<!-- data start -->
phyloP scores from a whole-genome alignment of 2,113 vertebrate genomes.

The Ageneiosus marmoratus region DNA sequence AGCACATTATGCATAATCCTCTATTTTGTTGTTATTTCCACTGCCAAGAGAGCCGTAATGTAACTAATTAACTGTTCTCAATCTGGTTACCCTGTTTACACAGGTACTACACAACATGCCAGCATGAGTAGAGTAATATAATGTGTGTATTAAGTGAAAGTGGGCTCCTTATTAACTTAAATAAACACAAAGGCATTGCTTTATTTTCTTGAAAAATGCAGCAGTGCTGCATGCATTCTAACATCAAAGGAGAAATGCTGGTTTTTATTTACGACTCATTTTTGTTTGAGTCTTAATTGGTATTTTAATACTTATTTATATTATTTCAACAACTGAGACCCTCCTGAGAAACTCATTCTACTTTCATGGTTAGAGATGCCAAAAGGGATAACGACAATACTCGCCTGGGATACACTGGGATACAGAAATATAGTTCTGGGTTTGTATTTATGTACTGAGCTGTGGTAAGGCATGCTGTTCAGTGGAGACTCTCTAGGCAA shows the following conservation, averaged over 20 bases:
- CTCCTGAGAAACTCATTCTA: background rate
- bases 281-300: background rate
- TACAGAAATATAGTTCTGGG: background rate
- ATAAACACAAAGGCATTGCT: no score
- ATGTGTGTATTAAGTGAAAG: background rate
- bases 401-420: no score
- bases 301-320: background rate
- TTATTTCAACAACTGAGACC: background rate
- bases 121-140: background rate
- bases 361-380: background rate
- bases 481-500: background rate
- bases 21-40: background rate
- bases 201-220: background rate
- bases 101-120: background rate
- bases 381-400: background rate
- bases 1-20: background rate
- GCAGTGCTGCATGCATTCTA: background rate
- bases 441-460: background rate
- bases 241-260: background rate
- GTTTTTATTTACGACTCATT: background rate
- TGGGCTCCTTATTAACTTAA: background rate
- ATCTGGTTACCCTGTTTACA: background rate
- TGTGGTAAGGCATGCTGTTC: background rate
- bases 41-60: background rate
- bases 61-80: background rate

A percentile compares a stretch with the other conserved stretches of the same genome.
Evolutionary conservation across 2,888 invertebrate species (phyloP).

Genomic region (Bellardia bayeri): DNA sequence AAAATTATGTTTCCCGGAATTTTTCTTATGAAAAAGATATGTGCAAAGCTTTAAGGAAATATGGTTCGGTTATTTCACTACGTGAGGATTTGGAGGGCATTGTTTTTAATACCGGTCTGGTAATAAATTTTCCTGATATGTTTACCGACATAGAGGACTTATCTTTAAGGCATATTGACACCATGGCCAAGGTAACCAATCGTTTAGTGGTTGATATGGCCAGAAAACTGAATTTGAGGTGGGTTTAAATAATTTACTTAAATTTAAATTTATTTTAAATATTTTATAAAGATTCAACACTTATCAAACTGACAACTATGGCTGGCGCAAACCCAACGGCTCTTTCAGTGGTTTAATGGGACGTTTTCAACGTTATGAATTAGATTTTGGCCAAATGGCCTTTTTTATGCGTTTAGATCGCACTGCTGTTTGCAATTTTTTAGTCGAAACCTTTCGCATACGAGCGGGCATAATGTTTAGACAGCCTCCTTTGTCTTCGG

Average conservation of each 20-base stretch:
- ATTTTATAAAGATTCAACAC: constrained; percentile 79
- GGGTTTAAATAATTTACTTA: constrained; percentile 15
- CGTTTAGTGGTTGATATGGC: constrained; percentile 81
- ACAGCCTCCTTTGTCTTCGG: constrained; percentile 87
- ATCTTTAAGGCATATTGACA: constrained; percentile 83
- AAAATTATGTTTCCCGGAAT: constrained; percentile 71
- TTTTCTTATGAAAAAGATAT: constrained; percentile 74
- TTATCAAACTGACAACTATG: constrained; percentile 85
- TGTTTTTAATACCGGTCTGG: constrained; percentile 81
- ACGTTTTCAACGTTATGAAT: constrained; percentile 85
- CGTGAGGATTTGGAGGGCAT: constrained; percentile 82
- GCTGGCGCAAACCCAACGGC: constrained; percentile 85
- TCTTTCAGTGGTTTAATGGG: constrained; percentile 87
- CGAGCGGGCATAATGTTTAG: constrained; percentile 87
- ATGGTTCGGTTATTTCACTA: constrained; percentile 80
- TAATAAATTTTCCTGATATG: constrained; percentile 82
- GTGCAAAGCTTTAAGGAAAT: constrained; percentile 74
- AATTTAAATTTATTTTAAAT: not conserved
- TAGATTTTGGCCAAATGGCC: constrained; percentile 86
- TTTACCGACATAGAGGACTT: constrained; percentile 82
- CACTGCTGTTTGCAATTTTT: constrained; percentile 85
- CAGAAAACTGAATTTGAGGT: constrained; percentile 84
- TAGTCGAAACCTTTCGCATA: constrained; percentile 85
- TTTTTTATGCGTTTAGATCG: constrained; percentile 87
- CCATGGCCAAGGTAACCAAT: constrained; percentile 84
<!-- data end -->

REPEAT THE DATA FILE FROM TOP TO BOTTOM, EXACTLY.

phyloP scores from a whole-genome alignment of 2,113 vertebrate genomes.

The Ageneiosus marmoratus region DNA sequence AGCACATTATGCATAATCCTCTATTTTGTTGTTATTTCCACTGCCAAGAGAGCCGTAATGTAACTAATTAACTGTTCTCAATCTGGTTACCCTGTTTACACAGGTACTACACAACATGCCAGCATGAGTAGAGTAATATAATGTGTGTATTAAGTGAAAGTGGGCTCCTTATTAACTTAAATAAACACAAAGGCATTGCTTTATTTTCTTGAAAAATGCAGCAGTGCTGCATGCATTCTAACATCAAAGGAGAAATGCTGGTTTTTATTTACGACTCATTTTTGTTTGAGTCTTAATTGGTATTTTAATACTTATTTATATTATTTCAACAACTGAGACCCTCCTGAGAAACTCATTCTACTTTCATGGTTAGAGATGCCAAAAGGGATAACGACAATACTCGCCTGGGATACACTGGGATACAGAAATATAGTTCTGGGTTTGTATTTATGTACTGAGCTGTGGTAAGGCATGCTGTTCAGTGGAGACTCTCTAGGCAA shows the following conservation, averaged over 20 bases:
- CTCCTGAGAAACTCATTCTA: background rate
- bases 281-300: background rate
- TACAGAAATATAGTTCTGGG: background rate
- ATAAACACAAAGGCATTGCT: no score
- ATGTGTGTATTAAGTGAAAG: background rate
- bases 401-420: no score
- bases 301-320: background rate
- TTATTTCAACAACTGAGACC: background rate
- bases 121-140: background rate
- bases 361-380: background rate
- bases 481-500: background rate
- bases 21-40: background rate
- bases 201-220: background rate
- bases 101-120: background rate
- bases 381-400: background rate
- bases 1-20: background rate
- GCAGTGCTGCATGCATTCTA: background rate
- bases 441-460: background rate
- bases 241-260: background rate
- GTTTTTATTTACGACTCATT: background rate
- TGGGCTCCTTATTAACTTAA: background rate
- ATCTGGTTACCCTGTTTACA: background rate
- TGTGGTAAGGCATGCTGTTC: background rate
- bases 41-60: background rate
- bases 61-80: background rate

A percentile compares a stretch with the other conserved stretches of the same genome.
Evolutionary conservation across 2,888 invertebrate species (phyloP).

Genomic region (Bellardia bayeri): DNA sequence AAAATTATGTTTCCCGGAATTTTTCTTATGAAAAAGATATGTGCAAAGCTTTAAGGAAATATGGTTCGGTTATTTCACTACGTGAGGATTTGGAGGGCATTGTTTTTAATACCGGTCTGGTAATAAATTTTCCTGATATGTTTACCGACATAGAGGACTTATCTTTAAGGCATATTGACACCATGGCCAAGGTAACCAATCGTTTAGTGGTTGATATGGCCAGAAAACTGAATTTGAGGTGGGTTTAAATAATTTACTTAAATTTAAATTTATTTTAAATATTTTATAAAGATTCAACACTTATCAAACTGACAACTATGGCTGGCGCAAACCCAACGGCTCTTTCAGTGGTTTAATGGGACGTTTTCAACGTTATGAATTAGATTTTGGCCAAATGGCCTTTTTTATGCGTTTAGATCGCACTGCTGTTTGCAATTTTTTAGTCGAAACCTTTCGCATACGAGCGGGCATAATGTTTAGACAGCCTCCTTTGTCTTCGG

Average conservation of each 20-base stretch:
- ATTTTATAAAGATTCAACAC: constrained; percentile 79
- GGGTTTAAATAATTTACTTA: constrained; percentile 15
- CGTTTAGTGGTTGATATGGC: constrained; percentile 81
- ACAGCCTCCTTTGTCTTCGG: constrained; percentile 87
- ATCTTTAAGGCATATTGACA: constrained; percentile 83
- AAAATTATGTTTCCCGGAAT: constrained; percentile 71
- TTTTCTTATGAAAAAGATAT: constrained; percentile 74
- TTATCAAACTGACAACTATG: constrained; percentile 85
- TGTTTTTAATACCGGTCTGG: constrained; percentile 81
- ACGTTTTCAACGTTATGAAT: constrained; percentile 85
- CGTGAGGATTTGGAGGGCAT: constrained; percentile 82
- GCTGGCGCAAACCCAACGGC: constrained; percentile 85
- TCTTTCAGTGGTTTAATGGG: constrained; percentile 87
- CGAGCGGGCATAATGTTTAG: constrained; percentile 87
- ATGGTTCGGTTATTTCACTA: constrained; percentile 80
- TAATAAATTTTCCTGATATG: constrained; percentile 82
- GTGCAAAGCTTTAAGGAAAT: constrained; percentile 74
- AATTTAAATTTATTTTAAAT: not conserved
- TAGATTTTGGCCAAATGGCC: constrained; percentile 86
- TTTACCGACATAGAGGACTT: constrained; percentile 82
- CACTGCTGTTTGCAATTTTT: constrained; percentile 85
- CAGAAAACTGAATTTGAGGT: constrained; percentile 84
- TAGTCGAAACCTTTCGCATA: constrained; percentile 85
- TTTTTTATGCGTTTAGATCG: constrained; percentile 87
- CCATGGCCAAGGTAACCAAT: constrained; percentile 84